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In This Volume

  • 103 Unless the application of this section is dispensed with by the registrar, a reference or an explanatory plan must be
  • (a) signed by each owner of the land dealt with by the plan, and
  • (b) witnessed in the same manner as is required by section 72(2).

1979-219-103; 1989-69-10, effective April 1, 1990 (B.C. Reg. 53/90).

PRACTICE

Electronic Plans

An execution copy of an electronic plan application signed in accordance with s. 168.42 of the Land Title Act satisfies the signature requirements for owners and witnesses in signing an electronic plan.

CROSS REFERENCES AND OTHER SOURCES OF INFOR

See Di Castri, Registration of Title to Land, vol. 1, para. 133.

CASE LAW

Power to Dispense with Signature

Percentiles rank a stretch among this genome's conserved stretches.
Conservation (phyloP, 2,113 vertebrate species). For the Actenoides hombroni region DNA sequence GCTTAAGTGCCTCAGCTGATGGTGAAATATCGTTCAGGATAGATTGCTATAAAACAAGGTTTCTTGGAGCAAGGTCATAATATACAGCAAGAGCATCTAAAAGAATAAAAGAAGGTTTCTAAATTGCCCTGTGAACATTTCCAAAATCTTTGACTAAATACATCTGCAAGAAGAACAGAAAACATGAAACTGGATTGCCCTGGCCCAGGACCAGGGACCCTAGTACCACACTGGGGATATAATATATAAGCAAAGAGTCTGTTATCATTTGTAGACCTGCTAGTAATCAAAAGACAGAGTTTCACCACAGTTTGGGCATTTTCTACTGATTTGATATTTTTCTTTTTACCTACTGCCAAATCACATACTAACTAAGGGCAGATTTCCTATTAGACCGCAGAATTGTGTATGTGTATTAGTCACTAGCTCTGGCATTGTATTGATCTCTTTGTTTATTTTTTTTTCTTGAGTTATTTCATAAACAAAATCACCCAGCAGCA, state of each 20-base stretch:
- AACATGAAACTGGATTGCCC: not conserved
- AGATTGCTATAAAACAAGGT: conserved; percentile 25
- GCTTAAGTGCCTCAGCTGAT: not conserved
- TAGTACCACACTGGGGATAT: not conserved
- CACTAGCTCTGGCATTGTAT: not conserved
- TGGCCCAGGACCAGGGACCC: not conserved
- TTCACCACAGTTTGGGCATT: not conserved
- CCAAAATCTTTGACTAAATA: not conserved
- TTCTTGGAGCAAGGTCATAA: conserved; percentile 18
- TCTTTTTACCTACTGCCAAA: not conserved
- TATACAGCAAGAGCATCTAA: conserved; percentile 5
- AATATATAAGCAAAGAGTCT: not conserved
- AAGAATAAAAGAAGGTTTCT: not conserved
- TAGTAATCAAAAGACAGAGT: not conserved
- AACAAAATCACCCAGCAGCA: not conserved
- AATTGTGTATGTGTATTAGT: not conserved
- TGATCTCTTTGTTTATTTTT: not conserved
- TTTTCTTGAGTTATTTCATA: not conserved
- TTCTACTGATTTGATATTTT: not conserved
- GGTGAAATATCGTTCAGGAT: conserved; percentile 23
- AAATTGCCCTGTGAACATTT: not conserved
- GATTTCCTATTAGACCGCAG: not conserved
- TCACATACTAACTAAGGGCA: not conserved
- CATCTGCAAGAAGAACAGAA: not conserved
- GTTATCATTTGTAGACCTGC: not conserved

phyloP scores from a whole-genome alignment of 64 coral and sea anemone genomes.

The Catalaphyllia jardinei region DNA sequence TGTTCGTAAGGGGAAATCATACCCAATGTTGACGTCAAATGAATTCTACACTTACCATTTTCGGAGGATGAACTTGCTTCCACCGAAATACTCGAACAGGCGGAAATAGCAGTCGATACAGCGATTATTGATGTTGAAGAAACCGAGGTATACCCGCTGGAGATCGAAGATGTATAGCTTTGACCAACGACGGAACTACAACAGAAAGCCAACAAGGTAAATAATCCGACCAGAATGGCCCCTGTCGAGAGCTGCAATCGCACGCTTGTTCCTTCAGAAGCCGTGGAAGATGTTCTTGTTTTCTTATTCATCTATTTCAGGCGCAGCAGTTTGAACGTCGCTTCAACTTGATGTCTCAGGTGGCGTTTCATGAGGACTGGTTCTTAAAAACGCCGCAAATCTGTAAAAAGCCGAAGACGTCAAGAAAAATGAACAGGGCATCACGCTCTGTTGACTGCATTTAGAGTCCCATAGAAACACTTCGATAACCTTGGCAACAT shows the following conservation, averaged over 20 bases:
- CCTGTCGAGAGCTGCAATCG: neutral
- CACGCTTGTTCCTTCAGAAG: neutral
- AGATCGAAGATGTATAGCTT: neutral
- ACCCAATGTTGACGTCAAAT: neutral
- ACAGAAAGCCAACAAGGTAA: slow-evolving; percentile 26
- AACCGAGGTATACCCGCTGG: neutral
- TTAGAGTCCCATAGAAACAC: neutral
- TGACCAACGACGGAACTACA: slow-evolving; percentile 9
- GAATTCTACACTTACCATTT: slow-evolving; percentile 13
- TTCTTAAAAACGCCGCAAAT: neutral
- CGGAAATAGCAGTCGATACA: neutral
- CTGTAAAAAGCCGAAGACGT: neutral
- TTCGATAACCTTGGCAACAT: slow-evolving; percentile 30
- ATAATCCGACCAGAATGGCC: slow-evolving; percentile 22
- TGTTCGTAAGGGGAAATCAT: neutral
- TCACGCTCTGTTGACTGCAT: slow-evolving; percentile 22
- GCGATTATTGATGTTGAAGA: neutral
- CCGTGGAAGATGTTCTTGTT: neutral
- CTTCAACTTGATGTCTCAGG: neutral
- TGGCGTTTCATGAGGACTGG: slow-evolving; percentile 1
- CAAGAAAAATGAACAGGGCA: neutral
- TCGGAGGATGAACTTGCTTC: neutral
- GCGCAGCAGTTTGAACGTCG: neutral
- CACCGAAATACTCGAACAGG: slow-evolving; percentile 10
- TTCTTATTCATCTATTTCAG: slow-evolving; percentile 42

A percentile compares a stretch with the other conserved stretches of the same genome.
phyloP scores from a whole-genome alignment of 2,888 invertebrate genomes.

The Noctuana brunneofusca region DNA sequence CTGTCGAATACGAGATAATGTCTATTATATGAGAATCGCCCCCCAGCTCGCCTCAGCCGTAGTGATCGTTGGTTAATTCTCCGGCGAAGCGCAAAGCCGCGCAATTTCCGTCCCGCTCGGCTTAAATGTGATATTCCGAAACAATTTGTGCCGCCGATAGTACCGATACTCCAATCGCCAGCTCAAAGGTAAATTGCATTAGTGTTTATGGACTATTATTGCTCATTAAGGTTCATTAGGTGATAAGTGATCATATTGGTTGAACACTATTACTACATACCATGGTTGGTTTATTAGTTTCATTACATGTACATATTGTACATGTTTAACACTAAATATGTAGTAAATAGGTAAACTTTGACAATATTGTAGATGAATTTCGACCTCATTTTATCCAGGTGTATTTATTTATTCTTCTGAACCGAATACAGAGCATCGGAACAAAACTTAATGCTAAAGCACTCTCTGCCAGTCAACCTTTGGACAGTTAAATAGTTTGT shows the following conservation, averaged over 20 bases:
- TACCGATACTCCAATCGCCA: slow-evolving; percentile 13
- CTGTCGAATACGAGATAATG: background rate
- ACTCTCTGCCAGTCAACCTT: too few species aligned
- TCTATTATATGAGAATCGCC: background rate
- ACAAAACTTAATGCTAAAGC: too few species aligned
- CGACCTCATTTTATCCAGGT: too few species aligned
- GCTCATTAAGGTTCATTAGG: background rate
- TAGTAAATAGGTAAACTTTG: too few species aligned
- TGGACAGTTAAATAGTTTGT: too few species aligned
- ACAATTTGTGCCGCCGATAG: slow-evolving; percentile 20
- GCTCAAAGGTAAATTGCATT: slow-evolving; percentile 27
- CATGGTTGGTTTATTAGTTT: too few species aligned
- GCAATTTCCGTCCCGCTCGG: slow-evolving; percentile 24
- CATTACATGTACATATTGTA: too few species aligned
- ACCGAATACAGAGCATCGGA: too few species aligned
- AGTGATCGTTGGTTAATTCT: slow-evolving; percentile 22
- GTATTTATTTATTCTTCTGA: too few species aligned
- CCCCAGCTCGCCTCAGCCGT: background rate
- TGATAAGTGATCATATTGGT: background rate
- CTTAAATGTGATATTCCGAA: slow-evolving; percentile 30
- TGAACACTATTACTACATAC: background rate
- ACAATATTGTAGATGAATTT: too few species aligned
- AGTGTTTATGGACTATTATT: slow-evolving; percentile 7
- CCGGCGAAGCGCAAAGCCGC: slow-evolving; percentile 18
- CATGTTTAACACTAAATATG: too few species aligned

The respondent property owner granted the petitioner’s predecessor a six-month temporary statutory right of way over a strip of land running the length of the eastern boundary of his property for the purpose of widening an adjacent roadway. The agreement provided that the land, which was to be dedicated as highway, was to be exchanged for land adjacent to the southern boundary of the respondent’s property which would be vested in the respondent’s name and consolidated into the title to his property. The agreement also provided that the respondent would sign the plans indicating the portion of his land to be dedicated and acknowledged that the plans would be deposited in the land title office. Following the expiry of the term of the temporary statutory right of way, the respondent refused to sign the documents required to complete the land exchange, including a reference plan prepared for that purpose. The petitioner applied to the court for various forms of relief, including a declaratory order that it was entitled to deposit the reference plan in the land title office without the necessity of obtaining the signature of the respondent. The court refused to grant the order sought, holding that it is the registrar appointed under the Land Title Act who is empowered by the legislature to decide whether an owner’s signature on a subdivision plan ought to be dispensed with and that the court should decline to grant a declaratory order which would have the effect of usurping the power conferred by the legislature upon an appointed official or other body (Wesbild Enterprises Ltd. v. Shular, 1991 CanLII 253 (BC SC)).